For those of you with attention span issues here's the short version: All killer and no filler. While "D.F.F.D." (Dictators Forever Forever Dictators) is a perfect album title, they could just as easily called the record "You’re Lucky". The new Dictators album is a phenomenal combination of craft, power, and presentation. It puts together everything that’s great about the first three Dictators albums and the Manitoba’s Wild Kingdom CD, which are all really different as far as I'm concerned.
andy - The I-94 Bar
All eyes turn to Marrickville in Sydney’s inner-west on April 11 for the debut of Joeys Coop, a band whose ranks read like a who’s who of inner-Sydney underground (and overground) rock.
Whatever happened to Andy Shernoff? He might have turned his back on his old band but the Dictators’ main songwriter is alive and well enough to be charting his own solo musical course these days. This is his debut solo EP from 2012 and there’s a lot to like about it.
His old band-mates might be attracting attention on tour as Dictators NYC but ex-Dictator Andy Shernoff isn’t letting the grass grow under his feet. He’s been recording, producing and playing solo with a couple of formidable EPs under his belt recently, which you can buy here. This week bought into the streaming debate with a lengthy online rant – plus a new song.
Says Shernoff: “I’ve been a professional musician and songwriter for over 40 years. I live and breathe music. I also own thousands of albums and CD’s … but they sit in my closet because…I prefer to STREAM MUSIC!!!!
Proto-punk legends The Dictators have a Best Of compilation "Faster...Louder: The Dictators Best 1975-2001" out on Australian label Raven. Compiler Ian McFarlane spoke to Andy Shernoff, bass-player/keyboardist for The Dictators, in January 2014. Here's the full interview.
It’s such an obvious idea it’s a wonder somebody didn’t do it years ago. In the ranks of proto-punk/high-energy rock and roll, New York City’s Dictators stand tall (pun intended) so why wouldn’t you compile 20 of their most lethal weapons on one convenient (Australia only) disc?
Max’s Kansas City was one of the legendary New York City scenes of the 1970s, home to Andy Warhol’s crew and a musical stamping ground for the Velvet Underground, Heartbreakers, Iggy & the Stooges and countless others.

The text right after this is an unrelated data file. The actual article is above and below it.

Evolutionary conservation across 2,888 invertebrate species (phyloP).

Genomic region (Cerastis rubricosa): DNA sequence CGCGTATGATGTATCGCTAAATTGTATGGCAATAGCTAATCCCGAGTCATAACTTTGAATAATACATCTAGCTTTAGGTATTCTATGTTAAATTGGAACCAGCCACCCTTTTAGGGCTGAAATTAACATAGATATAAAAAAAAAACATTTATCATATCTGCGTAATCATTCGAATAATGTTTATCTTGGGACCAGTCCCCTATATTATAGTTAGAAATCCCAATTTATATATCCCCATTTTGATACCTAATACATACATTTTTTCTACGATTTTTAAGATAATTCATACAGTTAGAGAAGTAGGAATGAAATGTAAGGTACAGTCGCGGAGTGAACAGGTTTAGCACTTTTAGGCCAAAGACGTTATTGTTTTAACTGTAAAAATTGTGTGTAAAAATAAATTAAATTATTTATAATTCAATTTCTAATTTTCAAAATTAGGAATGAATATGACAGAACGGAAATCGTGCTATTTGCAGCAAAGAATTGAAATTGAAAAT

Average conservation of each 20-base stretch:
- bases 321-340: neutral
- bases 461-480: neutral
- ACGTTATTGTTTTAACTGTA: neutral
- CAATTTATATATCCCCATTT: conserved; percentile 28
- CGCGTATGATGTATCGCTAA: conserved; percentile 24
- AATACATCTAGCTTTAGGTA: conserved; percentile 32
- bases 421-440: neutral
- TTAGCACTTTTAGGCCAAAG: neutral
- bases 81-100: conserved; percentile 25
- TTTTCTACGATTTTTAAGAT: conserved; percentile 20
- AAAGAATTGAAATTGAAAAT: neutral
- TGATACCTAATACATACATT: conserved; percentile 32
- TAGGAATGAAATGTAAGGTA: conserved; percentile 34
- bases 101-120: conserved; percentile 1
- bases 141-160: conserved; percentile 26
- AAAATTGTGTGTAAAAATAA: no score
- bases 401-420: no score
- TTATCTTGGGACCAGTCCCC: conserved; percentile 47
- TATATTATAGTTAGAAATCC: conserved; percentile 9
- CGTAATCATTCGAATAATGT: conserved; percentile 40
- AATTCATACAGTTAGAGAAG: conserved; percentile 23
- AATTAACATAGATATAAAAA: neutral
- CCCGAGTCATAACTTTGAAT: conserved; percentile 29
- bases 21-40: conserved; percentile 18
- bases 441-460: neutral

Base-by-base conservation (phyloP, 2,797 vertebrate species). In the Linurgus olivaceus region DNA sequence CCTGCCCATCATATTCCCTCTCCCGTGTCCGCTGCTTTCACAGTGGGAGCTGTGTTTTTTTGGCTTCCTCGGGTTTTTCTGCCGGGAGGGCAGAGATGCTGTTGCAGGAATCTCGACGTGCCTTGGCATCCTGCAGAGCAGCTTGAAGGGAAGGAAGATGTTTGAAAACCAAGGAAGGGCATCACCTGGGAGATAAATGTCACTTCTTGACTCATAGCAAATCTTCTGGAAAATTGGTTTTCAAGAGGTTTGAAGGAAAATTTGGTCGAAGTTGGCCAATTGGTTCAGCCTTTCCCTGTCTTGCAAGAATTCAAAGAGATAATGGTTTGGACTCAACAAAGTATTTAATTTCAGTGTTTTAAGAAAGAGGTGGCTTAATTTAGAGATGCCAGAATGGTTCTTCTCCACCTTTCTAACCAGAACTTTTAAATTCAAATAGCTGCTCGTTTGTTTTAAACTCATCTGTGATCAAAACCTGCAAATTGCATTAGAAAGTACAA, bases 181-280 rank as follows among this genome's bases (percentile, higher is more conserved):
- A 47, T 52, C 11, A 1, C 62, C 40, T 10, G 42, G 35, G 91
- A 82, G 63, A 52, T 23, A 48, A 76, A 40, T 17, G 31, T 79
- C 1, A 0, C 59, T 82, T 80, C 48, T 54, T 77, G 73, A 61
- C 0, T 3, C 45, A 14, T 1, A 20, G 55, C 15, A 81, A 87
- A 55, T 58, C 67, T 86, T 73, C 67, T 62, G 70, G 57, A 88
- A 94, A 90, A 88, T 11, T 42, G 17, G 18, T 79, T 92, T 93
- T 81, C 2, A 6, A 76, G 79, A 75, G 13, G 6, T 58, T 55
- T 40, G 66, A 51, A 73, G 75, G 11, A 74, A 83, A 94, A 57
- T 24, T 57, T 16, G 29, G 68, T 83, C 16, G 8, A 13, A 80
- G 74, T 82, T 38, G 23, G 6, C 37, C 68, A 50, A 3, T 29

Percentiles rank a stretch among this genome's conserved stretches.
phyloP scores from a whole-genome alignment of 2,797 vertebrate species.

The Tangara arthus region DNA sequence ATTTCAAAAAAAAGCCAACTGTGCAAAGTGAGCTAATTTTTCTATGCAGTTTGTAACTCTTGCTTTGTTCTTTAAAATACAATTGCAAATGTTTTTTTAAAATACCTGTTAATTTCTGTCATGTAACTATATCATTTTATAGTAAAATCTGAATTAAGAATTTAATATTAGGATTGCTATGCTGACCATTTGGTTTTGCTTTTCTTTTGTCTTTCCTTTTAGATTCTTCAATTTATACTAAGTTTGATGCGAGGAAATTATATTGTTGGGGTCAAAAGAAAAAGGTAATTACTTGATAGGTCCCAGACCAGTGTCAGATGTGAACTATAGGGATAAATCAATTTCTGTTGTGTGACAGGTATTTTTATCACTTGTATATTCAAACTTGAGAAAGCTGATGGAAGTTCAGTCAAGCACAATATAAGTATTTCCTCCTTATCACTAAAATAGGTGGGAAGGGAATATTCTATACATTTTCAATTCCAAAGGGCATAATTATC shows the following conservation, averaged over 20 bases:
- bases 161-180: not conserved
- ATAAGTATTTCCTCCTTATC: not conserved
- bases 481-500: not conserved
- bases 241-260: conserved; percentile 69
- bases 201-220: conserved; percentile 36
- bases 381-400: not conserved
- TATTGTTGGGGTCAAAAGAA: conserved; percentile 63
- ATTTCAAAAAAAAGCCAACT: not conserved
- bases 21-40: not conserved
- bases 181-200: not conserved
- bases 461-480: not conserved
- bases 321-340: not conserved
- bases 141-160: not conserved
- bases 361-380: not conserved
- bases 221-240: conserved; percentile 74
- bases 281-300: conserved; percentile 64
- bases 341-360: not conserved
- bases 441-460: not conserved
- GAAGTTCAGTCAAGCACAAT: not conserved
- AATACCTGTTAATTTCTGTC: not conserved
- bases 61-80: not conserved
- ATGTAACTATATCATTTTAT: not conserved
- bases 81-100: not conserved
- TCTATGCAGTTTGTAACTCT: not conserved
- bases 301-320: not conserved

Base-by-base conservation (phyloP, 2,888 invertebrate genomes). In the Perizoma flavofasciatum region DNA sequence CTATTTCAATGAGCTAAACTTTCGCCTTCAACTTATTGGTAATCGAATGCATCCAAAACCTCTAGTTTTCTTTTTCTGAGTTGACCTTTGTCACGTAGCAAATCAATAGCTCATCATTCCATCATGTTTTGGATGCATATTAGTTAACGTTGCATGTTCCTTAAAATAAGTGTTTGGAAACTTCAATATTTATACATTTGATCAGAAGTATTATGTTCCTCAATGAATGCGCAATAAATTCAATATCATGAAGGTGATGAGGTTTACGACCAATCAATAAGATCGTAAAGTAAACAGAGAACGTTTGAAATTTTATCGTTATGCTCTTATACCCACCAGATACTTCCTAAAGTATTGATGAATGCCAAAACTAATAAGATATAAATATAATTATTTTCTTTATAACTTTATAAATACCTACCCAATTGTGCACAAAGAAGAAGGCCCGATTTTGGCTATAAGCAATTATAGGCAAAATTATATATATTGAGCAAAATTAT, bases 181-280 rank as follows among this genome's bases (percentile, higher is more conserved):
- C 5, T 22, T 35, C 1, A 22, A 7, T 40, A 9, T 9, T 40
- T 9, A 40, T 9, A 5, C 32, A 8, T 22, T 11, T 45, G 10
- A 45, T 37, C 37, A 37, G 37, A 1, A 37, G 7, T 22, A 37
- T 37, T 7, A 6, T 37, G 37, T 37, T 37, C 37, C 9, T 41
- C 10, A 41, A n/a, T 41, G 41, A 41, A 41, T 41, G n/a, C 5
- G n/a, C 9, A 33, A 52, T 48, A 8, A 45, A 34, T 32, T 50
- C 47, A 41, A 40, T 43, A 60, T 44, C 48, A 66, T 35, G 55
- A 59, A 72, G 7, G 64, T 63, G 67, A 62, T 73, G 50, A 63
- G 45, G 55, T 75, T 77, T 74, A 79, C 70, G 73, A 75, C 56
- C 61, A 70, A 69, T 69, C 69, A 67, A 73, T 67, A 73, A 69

It’s the club where Iggy met David Bowie and had his career fortunes revived, Debbie Harry waited on tables, Patti Smith went star-spotting and the Lou Reed era Velvets played their final shows.
Former Max’s promoter Peter Crowley is hosting a 50th anniversary round of shows from June 4-8 and the line-ups feature some of the best that what’s left of the old-school NYC underground scene.
This album did not change my life. It affirmed it. When I was a pre-teen I was way into Pro Wrestling. That translated to automatic retard status among peers and adults. After all, it was fake, only an idiot would be so into it. And having Slade as my favorite band was not earning me any coolness points at school either.
And then, first darned rock mag I ever bought - either Circus or Circus Raves - there was a review by one Gordon Fletcher of this now-classic. Man, it sounded like everything I was looking for. I got the LP right away and was blown away by everything about it.
Most especially the songs of course, but also the graphics - just like my wrestling mags - and the fact that not only did they have wrestling promos on the record, they knew who Verne Gagne and Dick The Bruiser were. They really knew their stuff! Plus, like me, they were Jews from NYC.
It's rare that you find a disc with which you can't find even insubstantial fault. The Dictators, live and amped-up, are simply one of the best things on this musical planet. If you had to come up with something to balance the lavish praise we and fellow Tators fan-atics are spouting about this, it might be that the contemporary tunes on "Viva" manage to sound exactly like their studio cousins. And that's supposed to be a bad thing?
You may have heard of Gang of Four, maybe even, if you’re very lucky, have seen them.
In 1979, the Gang of Four’s first 7”s had a huge impact on me, particularly their first, "Love Like Anthrax", using feedback as an integral part of the song, drowning us as we heard Jon King’s vocals speaking simply - a little like The Velvet Underground’s "The Gift", but so different that the comparison didn’t occur to me until years later.
Their first LP, "Entertainment!", bristling with slappin bass lines, brittle, spiky guitar runs had me dancing like a demon, and …